I think part of the reason people eat processed foods and fast food is because of work schedules. I suspect more people would like to eat home-cooked, organic and healthy, but when you have to keep up your energy on a busy work schedule and long commute I can see how some people would fall prey to eating fast food. I’ve noticed even some cardiologists are a little on the chubby side, and all I can figure is maybe they’re that busy that sometimes they eat badly too. Then there’s Bill Clinton who used to eat McDonalds all the time, but maybe because he’s a man nobody seemed to be put off by the way he ate. It seems as though actresses relate these stories of people staring at them in awe when they chow down, but I never seem to hear about this sort of thing from male actors.

      • Imo says:

        Many people do not understand the amount of chemicals, additives and preservatives present in their food. Still more simply can not afford to do any better, whether they live in a food desert or not.

      • MrsNix says:

        /enthusiastic golf clapping and air kisses.


    • hmmm says:

      At least she has a sense of humour.

    • MrsNix says:

      Man, I feel sorry for any patients you speak to this way.

    • MrsNix says:

      RN, I’ve been heavier than my BMI recommended mid-range all my life. From about the age of 10 onward. I’m not in need of a walker or a wheelchair (size 14), but I’m not slim. I never have been and I never will be, and I’ve accepted it.

      I’m vegan. I don’t eat “all the bread.” I have NEVER eaten “all the bread.” I have never been a chronic overeater. My mother was obsessed with not passing on the “family curse” (guess what…everyone in my gene pool is shaped just like me) because she had spent her entire life taking crap for her size. So my calories were counted, my food was tightly portioned, and my activity level was maintained throughout childhood. She didn’t starve me or slap me on diets when I was an adolescent, but she was strict about meals and food. Guess what? I got chubby anyway. I look just like her.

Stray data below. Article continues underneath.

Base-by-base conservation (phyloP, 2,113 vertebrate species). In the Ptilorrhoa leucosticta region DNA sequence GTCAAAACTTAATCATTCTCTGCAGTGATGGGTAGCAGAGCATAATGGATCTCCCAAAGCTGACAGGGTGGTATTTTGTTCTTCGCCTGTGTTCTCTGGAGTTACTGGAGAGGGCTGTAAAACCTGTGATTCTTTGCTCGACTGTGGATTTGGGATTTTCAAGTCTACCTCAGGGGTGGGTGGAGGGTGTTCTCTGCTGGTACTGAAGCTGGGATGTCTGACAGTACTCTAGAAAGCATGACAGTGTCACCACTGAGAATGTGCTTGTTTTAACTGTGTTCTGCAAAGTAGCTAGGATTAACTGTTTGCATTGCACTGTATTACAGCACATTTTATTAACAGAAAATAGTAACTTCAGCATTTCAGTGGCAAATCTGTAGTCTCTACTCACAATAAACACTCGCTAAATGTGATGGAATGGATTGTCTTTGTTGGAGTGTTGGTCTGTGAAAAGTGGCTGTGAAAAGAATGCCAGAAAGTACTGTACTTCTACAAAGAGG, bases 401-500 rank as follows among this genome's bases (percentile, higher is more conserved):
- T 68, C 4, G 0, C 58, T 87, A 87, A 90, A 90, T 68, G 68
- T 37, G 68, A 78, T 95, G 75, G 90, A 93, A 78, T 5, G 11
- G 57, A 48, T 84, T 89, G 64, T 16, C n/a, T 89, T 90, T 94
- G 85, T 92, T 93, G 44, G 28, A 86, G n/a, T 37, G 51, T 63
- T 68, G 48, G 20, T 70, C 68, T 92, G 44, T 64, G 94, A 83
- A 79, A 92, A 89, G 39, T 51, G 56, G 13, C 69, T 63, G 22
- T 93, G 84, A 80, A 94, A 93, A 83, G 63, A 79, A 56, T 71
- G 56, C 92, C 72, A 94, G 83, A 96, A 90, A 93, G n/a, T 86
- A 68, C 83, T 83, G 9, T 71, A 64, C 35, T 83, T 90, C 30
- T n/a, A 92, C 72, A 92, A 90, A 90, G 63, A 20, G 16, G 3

I’ve never been “wow, you let yourself go” fat. But I’ve never looked good in a bikini.

      I resent the ever-loving bujeezus out of holier-than-thou, condescending, disdainful, NASTY clinicians for the way I’ve been treated my entire life. I have serious anxiety about going to the doctor’s office because of the universally smug, condescending crap I’ve had to listen to from your lot all my life. Seriously, I had a nurse practitioner try to blame an ear infection on my extra 20# once. Fortunately, by that time, I was over 30 and I laughed in her pinched face. It’s still a joke between my husband and me. I burned my finger on a hot pan I was pulling out of the oven and he’ll say, “You know, your finger got burned because you need to lose 20 pounds. If you were thinner, you wouldn’t even NEED oven mitts.”

      Every ailment I’ve ever had, someone wrote on the chart that I was overweight. Relevant or not…doctors have all of their collective knickers in a knot over my soft belly.

      I workout. Every day. Bicycling unless it rains, and yoga in my living room. I chart my calories (because I will blow up like a whale if I overindulge), and I never–ever–consume more than 1500kcal/day except holidays, and then I allow myself something sugary with the rest of the humans at whatever gathering I’m attending.

      I’m not bitter about my weight. I used to cry myself to sleep about it in my teens and twenties because life is terribly unfair in a society that equates my body type with bad character. But I’m married a wonderful partner (who can eat anything he wants without gaining an ounce…MEN!!!) who taught me that I don’t have to look like you to be worthy of love and praise and admiration. I just have to do my best, take care of myself, and ignore mean girls (and mean doctors).